Sabbatical 2017

Sabbatical 2017
Arc de Triumph

Wednesday, July 13, 2016

Chronological Reading Plan for July 14, 2 Chron 28, 2 Kings 16-17

Today's readings are 2 Chron 28 and 2 Kings 16-17. Tomorrow's are Isaiah 13-17. 

Many of the scenarios in these chapters are familiar, we've seen them before but now, in greater detail and in the context of history. 

Here are the kings and dates again:

And here's a map of the region. Assyria is to the Northeast, Babylon to the East:

By now, the two kingdoms have turned away from God to a startling extent. It all started with Solomon and some questionable decisions. Now the kingdoms are fighting against each other, just as Solomon's sons did. They have abandoned God, embraced other gods and are even sacrificing their children to those false gods. They turn everywhere for help; to former enemies, to pagan nations...everywhere but to the one true God. 

Right around the middle of Ahaz's time, in 722, Israel is taken captive  by the Assyrians. Judah is spared...but Babylon and the Chaldeans are lurking just over the horizon. 

Once again, we see God's sovereign hand moving among nations outside of Israel and Judah. Once again we see that God's children will always be God's children. However we also see, once again, that there are worldly consequences for disobedience. God's blessing and protection are removed nearly completely. They are left to fend for themselves. God has not abandoned them. He has, though, allowed them to become the victim of their own rebellious hearts. There will be redemption. There will be a remnant. But there will be suffering in the meantime.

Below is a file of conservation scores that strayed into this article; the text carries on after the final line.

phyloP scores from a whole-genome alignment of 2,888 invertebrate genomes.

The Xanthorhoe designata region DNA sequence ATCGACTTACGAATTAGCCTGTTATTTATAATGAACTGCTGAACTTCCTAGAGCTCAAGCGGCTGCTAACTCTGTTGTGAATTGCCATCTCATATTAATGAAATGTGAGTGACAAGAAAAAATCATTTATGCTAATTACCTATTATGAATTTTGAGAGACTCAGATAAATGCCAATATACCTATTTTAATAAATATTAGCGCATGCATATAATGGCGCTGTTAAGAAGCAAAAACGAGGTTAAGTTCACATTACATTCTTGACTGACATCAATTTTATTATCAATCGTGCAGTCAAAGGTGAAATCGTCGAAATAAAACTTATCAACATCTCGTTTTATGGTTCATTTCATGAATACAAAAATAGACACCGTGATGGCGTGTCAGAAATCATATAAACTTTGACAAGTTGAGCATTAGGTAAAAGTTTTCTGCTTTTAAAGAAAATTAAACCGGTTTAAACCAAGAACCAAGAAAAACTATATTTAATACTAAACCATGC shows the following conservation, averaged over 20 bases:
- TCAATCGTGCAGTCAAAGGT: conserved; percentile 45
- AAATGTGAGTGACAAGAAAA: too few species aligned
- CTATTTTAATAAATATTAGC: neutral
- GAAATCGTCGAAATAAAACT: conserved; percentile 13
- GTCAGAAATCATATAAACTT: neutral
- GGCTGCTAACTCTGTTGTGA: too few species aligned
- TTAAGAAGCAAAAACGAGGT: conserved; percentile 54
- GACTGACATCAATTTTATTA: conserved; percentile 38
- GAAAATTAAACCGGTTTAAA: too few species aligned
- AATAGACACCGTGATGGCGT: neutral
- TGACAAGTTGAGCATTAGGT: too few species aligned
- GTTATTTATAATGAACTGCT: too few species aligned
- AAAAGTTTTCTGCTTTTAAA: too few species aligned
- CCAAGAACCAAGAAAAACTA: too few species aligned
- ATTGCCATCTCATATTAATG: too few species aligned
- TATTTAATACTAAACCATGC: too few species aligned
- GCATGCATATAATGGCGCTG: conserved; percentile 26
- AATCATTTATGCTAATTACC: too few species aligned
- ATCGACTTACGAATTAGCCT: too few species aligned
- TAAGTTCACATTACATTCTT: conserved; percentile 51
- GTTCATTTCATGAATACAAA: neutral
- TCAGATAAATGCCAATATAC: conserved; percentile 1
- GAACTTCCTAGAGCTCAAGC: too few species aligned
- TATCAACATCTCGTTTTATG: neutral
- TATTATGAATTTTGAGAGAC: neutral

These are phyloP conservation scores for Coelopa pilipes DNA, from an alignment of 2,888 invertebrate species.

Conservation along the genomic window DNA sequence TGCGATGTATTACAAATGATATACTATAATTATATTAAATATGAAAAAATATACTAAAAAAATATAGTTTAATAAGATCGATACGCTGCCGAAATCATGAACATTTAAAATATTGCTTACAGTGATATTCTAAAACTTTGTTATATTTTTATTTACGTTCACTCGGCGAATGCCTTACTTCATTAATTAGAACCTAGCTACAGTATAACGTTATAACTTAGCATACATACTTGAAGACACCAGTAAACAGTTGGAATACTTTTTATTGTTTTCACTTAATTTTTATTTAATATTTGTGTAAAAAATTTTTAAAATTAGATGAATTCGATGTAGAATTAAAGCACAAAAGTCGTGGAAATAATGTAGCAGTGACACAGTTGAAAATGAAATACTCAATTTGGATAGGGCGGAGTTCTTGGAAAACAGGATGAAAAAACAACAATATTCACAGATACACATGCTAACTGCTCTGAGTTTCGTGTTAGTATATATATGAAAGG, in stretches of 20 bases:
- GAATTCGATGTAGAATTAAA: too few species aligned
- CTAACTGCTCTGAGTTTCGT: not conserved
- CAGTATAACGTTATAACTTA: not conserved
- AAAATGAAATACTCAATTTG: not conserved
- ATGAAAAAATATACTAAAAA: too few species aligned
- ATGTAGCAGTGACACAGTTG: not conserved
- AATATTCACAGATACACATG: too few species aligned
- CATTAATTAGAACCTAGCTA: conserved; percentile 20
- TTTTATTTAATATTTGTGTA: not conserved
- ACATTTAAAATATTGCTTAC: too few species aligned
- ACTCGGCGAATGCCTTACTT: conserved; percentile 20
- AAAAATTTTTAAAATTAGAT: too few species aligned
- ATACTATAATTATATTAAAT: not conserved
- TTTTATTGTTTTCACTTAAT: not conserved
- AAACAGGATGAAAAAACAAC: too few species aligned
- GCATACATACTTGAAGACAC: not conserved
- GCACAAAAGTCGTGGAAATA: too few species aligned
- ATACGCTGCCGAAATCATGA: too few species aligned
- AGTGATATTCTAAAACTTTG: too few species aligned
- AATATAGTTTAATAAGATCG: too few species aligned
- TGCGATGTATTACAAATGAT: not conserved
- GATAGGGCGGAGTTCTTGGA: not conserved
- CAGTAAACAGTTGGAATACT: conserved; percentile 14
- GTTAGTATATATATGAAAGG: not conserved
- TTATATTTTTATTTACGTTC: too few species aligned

As believers, we should take this lesson to heart. Much of the Old Testament is comprised of lessons that reveal the character and nature of God. We see, repeatedly, that God will not forsake His people, that He is true to His promise and His word. Simultaneously, we see that there is a worldly, not eternal, price to pay for the ongoing sins of His people. True, heartfelt, contrite repentance is always rewarded with grace and mercy. Hard hearts and a callous attitude toward sin is always rewarded with hardship.

God will deliver His people to the Promised Land. But, because of their constant falling into sinful ways, the journey will be rough. It's the same for us.  God will bring us into His presence for all eternity. If we insist on sinning and rebelling against Him without godly grief over our stumbles, our journey to heaven will be rough,  

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